Wow. One of the most striking scenes in The Lord of the Rings was the death of Saruman. That may sound odd at first glance, I mean he is a villain after all. But his death is tragic because, like all that is evil in Tolkien’s Middle-Earth, he was not always so. He was corrupted. He was tainted. And in becoming so he was lessened and diminished. He lost the fullness he once displayed and became just a shell. This is powerfully displayed several hundred pages before his death when his power is stripped from him and he is cast down by Gandalf the White, also known as Saruman as he could have been. When we finally encounter Saruman again on the hobbits’ journey from Minas Tirith to Rivendell, we see the shriveled and shrunken soul he has become–bereft of power and dignity as the truth of his heart is laid bare. Again, he refuses the offered redemption, and again we are invited to pity him as we see how far he has fallen.

But all that is just the prelude, the table-setting if you will, for his truly tragic end. I found the passage so powerful that I will just include it in its entirety:

To the dismay of those that stood by, about the body of Saruman a grey mist gathered, and rising slowly to a great height like smoke from a fire, as a pale shrouded figure it loomed over the Hill. For a moment it wavered, looking to the West; but out of the West came a cold wind, and it bent away, and with a sigh dissolved into nothing.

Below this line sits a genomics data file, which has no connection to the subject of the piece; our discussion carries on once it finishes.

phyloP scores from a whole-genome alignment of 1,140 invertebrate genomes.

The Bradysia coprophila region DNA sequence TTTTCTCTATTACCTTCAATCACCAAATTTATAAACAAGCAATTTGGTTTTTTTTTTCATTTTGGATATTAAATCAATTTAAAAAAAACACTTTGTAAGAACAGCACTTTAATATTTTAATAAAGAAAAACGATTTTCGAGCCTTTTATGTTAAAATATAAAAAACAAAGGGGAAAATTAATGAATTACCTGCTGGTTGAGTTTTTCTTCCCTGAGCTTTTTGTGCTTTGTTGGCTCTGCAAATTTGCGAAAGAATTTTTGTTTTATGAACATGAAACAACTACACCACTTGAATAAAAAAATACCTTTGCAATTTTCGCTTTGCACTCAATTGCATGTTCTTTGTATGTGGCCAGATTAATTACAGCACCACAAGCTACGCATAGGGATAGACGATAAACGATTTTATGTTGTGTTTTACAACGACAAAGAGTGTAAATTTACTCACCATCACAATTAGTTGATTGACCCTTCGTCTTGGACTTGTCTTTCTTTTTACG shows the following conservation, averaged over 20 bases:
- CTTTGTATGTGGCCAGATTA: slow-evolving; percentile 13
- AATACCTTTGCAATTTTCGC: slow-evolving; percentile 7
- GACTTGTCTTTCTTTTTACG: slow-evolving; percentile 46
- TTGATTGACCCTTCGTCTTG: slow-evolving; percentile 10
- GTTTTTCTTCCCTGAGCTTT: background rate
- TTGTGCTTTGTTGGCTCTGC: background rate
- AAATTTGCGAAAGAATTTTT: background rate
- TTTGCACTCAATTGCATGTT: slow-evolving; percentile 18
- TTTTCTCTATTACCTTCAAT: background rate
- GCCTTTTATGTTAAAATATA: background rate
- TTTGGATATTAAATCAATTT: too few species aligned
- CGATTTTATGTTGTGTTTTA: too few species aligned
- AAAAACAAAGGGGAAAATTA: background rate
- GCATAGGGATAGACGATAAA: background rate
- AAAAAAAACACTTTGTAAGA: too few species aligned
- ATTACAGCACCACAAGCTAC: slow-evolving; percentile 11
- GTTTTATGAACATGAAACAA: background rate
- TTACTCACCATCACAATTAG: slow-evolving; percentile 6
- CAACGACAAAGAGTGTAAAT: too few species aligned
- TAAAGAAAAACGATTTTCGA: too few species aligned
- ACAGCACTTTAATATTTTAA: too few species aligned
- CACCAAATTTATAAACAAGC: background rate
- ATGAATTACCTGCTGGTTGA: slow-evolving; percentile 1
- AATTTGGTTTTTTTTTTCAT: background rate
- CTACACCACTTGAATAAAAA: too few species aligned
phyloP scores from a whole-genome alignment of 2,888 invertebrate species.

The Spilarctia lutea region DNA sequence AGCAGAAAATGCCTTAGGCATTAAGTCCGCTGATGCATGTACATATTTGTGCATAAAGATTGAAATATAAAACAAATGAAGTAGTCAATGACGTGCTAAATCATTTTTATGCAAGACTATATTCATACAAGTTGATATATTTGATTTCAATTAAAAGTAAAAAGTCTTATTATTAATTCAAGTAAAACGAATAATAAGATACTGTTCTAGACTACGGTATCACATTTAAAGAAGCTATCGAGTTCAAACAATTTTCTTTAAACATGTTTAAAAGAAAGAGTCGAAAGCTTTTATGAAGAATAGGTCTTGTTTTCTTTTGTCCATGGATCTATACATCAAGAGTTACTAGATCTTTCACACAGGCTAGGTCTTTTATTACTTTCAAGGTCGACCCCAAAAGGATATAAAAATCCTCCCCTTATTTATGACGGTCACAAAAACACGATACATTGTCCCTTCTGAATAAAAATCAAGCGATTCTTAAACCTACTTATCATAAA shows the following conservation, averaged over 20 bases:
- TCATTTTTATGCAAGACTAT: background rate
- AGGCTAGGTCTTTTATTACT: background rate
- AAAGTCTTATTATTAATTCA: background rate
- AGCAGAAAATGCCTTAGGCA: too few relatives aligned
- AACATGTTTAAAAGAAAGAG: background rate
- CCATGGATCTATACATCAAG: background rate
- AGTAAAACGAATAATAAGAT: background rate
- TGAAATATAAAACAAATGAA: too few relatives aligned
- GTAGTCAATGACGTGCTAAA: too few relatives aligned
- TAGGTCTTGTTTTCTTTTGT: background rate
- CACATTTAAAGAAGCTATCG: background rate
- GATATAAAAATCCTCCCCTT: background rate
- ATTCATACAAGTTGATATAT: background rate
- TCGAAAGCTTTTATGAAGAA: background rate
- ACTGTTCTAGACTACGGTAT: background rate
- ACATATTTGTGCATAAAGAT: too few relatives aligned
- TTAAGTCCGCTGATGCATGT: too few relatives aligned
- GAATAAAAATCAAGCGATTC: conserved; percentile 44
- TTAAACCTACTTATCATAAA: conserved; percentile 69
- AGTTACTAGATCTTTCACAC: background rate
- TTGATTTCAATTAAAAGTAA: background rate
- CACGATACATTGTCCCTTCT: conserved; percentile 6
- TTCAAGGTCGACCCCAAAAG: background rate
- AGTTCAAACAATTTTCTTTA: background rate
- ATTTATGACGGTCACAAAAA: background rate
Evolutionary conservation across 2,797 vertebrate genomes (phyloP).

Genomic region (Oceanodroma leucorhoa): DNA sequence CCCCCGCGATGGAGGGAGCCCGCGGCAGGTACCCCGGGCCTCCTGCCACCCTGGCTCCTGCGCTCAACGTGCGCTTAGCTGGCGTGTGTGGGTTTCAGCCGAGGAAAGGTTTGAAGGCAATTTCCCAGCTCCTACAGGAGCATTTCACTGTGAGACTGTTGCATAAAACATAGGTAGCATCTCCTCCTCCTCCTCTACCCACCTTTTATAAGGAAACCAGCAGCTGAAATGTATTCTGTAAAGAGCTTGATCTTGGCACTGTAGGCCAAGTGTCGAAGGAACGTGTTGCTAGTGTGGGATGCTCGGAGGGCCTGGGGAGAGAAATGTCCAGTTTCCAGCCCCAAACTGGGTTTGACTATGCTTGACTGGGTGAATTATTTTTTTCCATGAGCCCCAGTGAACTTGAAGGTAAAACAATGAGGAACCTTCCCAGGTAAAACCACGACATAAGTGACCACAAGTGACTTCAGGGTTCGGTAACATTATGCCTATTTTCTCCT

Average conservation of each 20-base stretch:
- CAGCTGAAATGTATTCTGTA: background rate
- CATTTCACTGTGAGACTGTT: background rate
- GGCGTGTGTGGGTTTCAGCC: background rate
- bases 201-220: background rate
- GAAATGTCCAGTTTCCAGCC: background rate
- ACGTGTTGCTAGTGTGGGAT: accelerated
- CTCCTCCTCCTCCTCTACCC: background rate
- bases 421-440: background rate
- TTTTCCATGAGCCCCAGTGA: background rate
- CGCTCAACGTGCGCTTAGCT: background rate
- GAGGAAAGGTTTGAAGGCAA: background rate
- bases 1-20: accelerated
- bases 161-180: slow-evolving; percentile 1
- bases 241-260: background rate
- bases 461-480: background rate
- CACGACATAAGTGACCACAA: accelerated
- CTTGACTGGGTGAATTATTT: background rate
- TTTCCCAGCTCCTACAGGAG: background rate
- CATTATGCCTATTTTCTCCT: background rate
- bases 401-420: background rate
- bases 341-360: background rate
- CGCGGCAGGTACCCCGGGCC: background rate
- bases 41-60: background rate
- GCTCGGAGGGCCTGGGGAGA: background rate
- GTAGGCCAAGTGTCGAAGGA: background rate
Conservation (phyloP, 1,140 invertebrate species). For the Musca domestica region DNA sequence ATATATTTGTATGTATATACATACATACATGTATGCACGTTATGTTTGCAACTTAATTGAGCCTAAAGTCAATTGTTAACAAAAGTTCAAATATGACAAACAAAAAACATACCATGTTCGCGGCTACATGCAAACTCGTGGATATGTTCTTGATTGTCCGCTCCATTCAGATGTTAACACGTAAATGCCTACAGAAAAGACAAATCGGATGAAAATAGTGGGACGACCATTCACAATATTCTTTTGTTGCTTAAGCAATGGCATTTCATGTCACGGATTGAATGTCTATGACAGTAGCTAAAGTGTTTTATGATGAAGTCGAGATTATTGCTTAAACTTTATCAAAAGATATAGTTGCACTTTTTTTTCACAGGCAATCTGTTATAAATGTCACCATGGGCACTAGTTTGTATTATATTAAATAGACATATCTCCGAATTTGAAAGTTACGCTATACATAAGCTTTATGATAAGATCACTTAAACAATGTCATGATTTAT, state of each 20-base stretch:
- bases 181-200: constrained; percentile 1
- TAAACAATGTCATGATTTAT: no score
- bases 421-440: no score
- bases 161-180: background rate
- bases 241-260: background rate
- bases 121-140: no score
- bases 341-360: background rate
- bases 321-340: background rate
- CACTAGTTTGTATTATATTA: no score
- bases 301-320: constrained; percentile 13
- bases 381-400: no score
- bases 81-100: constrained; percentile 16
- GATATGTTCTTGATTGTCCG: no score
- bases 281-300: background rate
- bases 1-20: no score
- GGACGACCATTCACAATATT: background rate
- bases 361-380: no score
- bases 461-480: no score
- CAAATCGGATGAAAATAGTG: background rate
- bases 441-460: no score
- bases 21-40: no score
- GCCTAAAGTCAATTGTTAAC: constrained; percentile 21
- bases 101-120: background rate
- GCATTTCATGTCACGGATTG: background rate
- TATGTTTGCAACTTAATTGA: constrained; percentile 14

So why does that matter? Well, Saruman, like Gandalf and the other Istari (wizards), is from the West–from Valinor–the home of the Valar and the final home of the elves. He was likely one of the Maiar (the same kind of eternal being as Sauron, though of a lower order than Varda) and as such had chosen to follow the Valar into Arda for love of the world that was being made and the children of Iluvatar (elves and men) who would populate it. Once his task in Middle-Earth was completed, he was to return home, like Gandalf, to Valinor, but it seems his soul will never make that journey. He and the other wizards were sent from Valinor to contest the dominion of Sauron, to lend their aid to the cause of men and elves in their pursuit of freedom from the darkness. Their time in Middle-Earth was to be a short one, and then they would return to dwell with their kind, but Saruman becomes so debased that it seems no return is possible for him.